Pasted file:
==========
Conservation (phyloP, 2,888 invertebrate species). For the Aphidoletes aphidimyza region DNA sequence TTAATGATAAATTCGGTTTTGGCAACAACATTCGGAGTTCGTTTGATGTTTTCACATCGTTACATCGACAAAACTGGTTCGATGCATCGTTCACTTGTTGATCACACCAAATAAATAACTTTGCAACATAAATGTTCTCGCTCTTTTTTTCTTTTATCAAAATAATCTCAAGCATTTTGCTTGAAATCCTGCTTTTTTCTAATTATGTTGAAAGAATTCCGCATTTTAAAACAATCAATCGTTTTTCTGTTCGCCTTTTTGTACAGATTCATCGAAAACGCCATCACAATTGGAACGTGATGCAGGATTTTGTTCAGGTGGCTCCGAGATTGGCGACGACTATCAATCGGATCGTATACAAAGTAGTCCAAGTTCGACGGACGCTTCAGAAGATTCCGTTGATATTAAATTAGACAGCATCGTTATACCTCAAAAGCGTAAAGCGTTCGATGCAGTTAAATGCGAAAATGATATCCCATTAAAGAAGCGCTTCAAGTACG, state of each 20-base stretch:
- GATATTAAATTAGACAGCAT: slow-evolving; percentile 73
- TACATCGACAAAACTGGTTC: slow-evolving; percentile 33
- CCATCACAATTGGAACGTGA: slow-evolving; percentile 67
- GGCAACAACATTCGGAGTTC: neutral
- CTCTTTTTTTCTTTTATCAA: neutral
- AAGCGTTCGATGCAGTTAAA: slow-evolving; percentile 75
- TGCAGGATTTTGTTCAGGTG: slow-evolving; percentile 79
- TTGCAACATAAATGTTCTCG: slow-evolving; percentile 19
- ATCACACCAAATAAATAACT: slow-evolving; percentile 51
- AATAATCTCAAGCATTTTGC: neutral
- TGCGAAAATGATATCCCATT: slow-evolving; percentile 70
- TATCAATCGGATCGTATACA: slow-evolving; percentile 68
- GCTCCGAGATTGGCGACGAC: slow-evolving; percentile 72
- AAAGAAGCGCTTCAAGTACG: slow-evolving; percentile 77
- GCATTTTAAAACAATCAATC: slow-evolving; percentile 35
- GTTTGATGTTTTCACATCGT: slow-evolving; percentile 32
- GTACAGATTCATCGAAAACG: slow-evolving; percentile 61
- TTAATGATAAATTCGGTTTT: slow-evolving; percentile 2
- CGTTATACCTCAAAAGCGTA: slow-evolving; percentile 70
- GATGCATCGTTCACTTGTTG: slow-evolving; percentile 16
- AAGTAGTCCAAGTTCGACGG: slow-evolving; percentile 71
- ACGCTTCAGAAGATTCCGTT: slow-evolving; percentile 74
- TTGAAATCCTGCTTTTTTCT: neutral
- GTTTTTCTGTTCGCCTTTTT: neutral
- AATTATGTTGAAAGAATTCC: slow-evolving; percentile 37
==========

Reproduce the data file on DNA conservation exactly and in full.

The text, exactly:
Conservation (phyloP, 2,888 invertebrate species). For the Aphidoletes aphidimyza region DNA sequence TTAATGATAAATTCGGTTTTGGCAACAACATTCGGAGTTCGTTTGATGTTTTCACATCGTTACATCGACAAAACTGGTTCGATGCATCGTTCACTTGTTGATCACACCAAATAAATAACTTTGCAACATAAATGTTCTCGCTCTTTTTTTCTTTTATCAAAATAATCTCAAGCATTTTGCTTGAAATCCTGCTTTTTTCTAATTATGTTGAAAGAATTCCGCATTTTAAAACAATCAATCGTTTTTCTGTTCGCCTTTTTGTACAGATTCATCGAAAACGCCATCACAATTGGAACGTGATGCAGGATTTTGTTCAGGTGGCTCCGAGATTGGCGACGACTATCAATCGGATCGTATACAAAGTAGTCCAAGTTCGACGGACGCTTCAGAAGATTCCGTTGATATTAAATTAGACAGCATCGTTATACCTCAAAAGCGTAAAGCGTTCGATGCAGTTAAATGCGAAAATGATATCCCATTAAAGAAGCGCTTCAAGTACG, state of each 20-base stretch:
- GATATTAAATTAGACAGCAT: slow-evolving; percentile 73
- TACATCGACAAAACTGGTTC: slow-evolving; percentile 33
- CCATCACAATTGGAACGTGA: slow-evolving; percentile 67
- GGCAACAACATTCGGAGTTC: neutral
- CTCTTTTTTTCTTTTATCAA: neutral
- AAGCGTTCGATGCAGTTAAA: slow-evolving; percentile 75
- TGCAGGATTTTGTTCAGGTG: slow-evolving; percentile 79
- TTGCAACATAAATGTTCTCG: slow-evolving; percentile 19
- ATCACACCAAATAAATAACT: slow-evolving; percentile 51
- AATAATCTCAAGCATTTTGC: neutral
- TGCGAAAATGATATCCCATT: slow-evolving; percentile 70
- TATCAATCGGATCGTATACA: slow-evolving; percentile 68
- GCTCCGAGATTGGCGACGAC: slow-evolving; percentile 72
- AAAGAAGCGCTTCAAGTACG: slow-evolving; percentile 77
- GCATTTTAAAACAATCAATC: slow-evolving; percentile 35
- GTTTGATGTTTTCACATCGT: slow-evolving; percentile 32
- GTACAGATTCATCGAAAACG: slow-evolving; percentile 61
- TTAATGATAAATTCGGTTTT: slow-evolving; percentile 2
- CGTTATACCTCAAAAGCGTA: slow-evolving; percentile 70
- GATGCATCGTTCACTTGTTG: slow-evolving; percentile 16
- AAGTAGTCCAAGTTCGACGG: slow-evolving; percentile 71
- ACGCTTCAGAAGATTCCGTT: slow-evolving; percentile 74
- TTGAAATCCTGCTTTTTTCT: neutral
- GTTTTTCTGTTCGCCTTTTT: neutral
- AATTATGTTGAAAGAATTCC: slow-evolving; percentile 37